As spell casters we can time our rituals and spells according to the astrological associations of the day of the week or the planetary hour of the day. We might choose to perform a love spell on a Friday in the hour of Venus in order to reinforce the associations of romance and love in our work. We might also choose to perform our work whilst the moon is passing through one particular astrological house or another, or choose to act during a specific aspect of the lunar cycle for similar reasons.
Time can impact on spirituality in a number of ways. Sometimes in ritual it is easy to ‘step outside of time’ and experience a sense of dislocation in context to the construct we live our lives but. Hours seem like minuets, especially when we are divorced from time markers like the movement of the sun and moon. We become lost in the ritual and step out of time in to a ritual space which itself Timeless.
Time, Space and the Sagas
It’s impossible to talk about time without referring to space, and I’ve already spoken about ritual space but let’s open that out a bit. Space and time, as physics now knows, are tied up with each other but the same is true with spirituality and particularly mythology.
There is an excellent course running at the moment which looks into exactly this complex relationship between space and mythology (and through the history of mythology, time) within Norse mythology.
Particularly with the Icelandic Saga’s there is an movement towards understanding the various sagas in terms of their geography. There is a wonderful map of the Icelandic sagas can be found here but the same process can be applied to the creation myths of Norse mythology, creating what is known as mythography.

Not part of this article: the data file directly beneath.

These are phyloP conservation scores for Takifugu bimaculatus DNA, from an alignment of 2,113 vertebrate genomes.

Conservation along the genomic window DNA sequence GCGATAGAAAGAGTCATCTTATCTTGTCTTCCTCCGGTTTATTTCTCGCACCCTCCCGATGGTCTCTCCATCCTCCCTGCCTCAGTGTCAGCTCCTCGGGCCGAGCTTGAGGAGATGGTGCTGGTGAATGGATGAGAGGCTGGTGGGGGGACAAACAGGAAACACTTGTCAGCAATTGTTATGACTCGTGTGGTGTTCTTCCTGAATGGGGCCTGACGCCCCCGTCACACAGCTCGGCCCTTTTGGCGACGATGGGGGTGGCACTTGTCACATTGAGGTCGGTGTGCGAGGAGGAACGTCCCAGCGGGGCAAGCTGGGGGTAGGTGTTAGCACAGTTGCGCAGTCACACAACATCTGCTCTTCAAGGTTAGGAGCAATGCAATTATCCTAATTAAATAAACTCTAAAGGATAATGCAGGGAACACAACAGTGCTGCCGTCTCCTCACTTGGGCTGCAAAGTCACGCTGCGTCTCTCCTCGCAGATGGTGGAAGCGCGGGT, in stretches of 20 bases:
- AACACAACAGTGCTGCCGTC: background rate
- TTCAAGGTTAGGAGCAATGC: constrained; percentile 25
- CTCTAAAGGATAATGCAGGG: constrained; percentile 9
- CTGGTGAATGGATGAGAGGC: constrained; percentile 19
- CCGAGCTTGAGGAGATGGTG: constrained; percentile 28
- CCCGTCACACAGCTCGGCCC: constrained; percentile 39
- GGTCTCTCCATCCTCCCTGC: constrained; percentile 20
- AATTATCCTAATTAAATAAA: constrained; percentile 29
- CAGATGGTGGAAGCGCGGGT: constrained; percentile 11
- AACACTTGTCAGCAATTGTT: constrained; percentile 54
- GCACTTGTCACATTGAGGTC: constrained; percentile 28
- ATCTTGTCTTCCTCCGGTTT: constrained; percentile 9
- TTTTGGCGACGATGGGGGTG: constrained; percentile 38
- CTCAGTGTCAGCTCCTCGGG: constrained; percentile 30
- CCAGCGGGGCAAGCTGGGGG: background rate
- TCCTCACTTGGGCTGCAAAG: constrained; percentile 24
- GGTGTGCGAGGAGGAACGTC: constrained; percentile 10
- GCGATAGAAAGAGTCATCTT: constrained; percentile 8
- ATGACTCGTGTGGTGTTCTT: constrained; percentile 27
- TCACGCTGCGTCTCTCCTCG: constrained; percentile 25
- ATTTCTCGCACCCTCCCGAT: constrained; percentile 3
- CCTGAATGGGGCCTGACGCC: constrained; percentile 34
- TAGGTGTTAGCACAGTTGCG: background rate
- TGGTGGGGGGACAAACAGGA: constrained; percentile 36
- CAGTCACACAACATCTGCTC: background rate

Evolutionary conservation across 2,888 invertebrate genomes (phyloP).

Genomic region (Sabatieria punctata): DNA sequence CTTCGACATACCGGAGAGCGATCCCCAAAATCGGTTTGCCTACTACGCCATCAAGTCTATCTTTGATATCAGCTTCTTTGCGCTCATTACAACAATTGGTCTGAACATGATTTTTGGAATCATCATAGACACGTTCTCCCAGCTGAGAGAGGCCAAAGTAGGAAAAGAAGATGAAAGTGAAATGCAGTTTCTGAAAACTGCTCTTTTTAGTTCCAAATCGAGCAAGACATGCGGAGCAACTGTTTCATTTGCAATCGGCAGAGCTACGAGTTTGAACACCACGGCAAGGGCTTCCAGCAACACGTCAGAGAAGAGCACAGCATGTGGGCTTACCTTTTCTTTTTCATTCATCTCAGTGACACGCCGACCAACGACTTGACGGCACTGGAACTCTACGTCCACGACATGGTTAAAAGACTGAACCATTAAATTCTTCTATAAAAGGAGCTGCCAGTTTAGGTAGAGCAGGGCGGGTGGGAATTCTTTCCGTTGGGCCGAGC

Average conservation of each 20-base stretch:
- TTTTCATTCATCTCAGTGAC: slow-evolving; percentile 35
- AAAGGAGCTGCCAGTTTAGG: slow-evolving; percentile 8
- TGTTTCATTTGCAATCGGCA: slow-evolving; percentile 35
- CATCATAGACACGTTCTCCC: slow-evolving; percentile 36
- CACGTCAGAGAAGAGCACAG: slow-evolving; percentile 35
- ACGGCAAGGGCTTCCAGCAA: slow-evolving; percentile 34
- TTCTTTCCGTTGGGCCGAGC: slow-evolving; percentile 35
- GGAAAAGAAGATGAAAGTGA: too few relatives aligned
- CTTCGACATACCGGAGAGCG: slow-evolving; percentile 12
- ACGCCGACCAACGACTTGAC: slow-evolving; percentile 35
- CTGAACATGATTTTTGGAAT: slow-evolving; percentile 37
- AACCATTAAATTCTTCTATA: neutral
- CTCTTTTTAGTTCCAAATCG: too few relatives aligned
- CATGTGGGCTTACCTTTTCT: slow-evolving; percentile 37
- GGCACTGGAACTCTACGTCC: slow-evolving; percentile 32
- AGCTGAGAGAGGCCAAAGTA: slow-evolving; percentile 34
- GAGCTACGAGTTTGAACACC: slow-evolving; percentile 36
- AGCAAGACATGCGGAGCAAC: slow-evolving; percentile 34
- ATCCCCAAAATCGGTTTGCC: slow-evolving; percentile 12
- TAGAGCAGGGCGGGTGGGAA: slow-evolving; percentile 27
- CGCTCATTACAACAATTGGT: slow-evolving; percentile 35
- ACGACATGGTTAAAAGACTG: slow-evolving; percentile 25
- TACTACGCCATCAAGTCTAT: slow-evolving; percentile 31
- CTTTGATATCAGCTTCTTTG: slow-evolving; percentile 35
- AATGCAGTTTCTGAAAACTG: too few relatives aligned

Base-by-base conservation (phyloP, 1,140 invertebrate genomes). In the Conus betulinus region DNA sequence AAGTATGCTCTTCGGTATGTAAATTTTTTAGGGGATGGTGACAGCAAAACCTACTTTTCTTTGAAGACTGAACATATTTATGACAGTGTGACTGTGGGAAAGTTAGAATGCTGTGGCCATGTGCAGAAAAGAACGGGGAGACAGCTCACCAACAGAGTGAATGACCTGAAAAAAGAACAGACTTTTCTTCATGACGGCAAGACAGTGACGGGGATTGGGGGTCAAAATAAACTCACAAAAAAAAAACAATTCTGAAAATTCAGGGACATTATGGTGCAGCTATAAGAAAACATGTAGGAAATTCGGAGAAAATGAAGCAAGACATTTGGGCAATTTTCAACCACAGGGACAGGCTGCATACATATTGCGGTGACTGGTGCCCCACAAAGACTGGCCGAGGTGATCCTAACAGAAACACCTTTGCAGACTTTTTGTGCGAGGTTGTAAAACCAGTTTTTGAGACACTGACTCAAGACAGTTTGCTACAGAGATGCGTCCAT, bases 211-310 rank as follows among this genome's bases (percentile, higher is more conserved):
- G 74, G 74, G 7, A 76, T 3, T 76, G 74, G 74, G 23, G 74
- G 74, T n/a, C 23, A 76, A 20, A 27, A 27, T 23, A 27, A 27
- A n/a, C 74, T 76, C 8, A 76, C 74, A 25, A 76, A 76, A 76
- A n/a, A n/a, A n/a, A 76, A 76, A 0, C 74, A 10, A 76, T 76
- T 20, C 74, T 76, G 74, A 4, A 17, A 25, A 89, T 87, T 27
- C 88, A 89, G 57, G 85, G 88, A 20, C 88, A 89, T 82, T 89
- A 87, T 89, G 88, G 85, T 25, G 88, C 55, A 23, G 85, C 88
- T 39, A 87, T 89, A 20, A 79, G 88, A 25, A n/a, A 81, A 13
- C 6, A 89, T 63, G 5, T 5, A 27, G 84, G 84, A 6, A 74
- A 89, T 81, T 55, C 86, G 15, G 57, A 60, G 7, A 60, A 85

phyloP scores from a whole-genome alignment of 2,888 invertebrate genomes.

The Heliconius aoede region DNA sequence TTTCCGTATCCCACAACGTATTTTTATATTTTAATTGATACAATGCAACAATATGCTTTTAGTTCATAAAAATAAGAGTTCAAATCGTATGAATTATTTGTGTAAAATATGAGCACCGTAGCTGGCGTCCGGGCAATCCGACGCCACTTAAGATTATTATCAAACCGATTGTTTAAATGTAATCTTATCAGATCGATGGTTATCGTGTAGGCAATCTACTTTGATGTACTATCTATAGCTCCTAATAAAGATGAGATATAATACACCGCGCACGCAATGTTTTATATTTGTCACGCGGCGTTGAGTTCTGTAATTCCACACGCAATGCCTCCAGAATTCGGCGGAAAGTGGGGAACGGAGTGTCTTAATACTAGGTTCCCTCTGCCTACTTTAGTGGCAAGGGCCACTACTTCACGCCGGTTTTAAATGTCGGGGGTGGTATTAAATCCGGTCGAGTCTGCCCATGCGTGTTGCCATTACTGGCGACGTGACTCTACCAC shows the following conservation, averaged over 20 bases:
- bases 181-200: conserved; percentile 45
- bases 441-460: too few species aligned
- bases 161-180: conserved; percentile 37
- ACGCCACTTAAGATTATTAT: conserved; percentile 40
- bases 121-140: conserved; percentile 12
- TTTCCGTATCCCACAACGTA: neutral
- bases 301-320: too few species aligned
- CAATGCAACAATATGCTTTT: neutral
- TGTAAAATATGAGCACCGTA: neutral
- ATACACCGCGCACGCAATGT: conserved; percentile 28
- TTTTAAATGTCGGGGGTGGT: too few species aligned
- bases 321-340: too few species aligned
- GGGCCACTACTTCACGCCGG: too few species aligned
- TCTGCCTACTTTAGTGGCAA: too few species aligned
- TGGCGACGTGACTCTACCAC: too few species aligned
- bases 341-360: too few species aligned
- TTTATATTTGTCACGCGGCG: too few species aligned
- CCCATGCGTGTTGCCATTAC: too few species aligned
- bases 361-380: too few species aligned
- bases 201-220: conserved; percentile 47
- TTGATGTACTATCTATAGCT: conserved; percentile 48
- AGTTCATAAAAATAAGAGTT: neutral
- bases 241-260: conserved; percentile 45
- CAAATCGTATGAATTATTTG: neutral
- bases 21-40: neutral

Synchronosity of Time
As it happened the subject of this week’s Pagan Experience dovetailed nicely into a talk I attended in the last week called “Wheels within Wheels”. Travelling to Nottingham Emperyem I watched my friend Chattering Magpie give an interactive presentation which examined the interconnectedness of the different types of calendars that are commonly used in Paganism. The talk laid out how the movements of the Sun, Moon, Planets, Stars and Seasons all interlink into a clockwork of fate which we stand at the centre of.
The talk also stirred conversations and thoughts about the nature of time and fate, particularly noting how whilst tide and time wait for no man things happen in their own time for their own purpose and there is no way for Man to hurry these things along whatever our wishes.
However time features in your praxis I hope you’ve enjoyed reading it. The original writing I intended to post was far better but an ill ‘timed’ flick of the finger deleted it all. Much anguish was had but this offering is a close approximation. If you have the opportunity to see “Wheels within Wheels” by Chattering Magpie (aka Daniel Griffin) then I highly recommend it. Daniel is a gifted speaker, well informed on his subjects. Any talk is worth seeing but this particular one is very interesting and very engaging.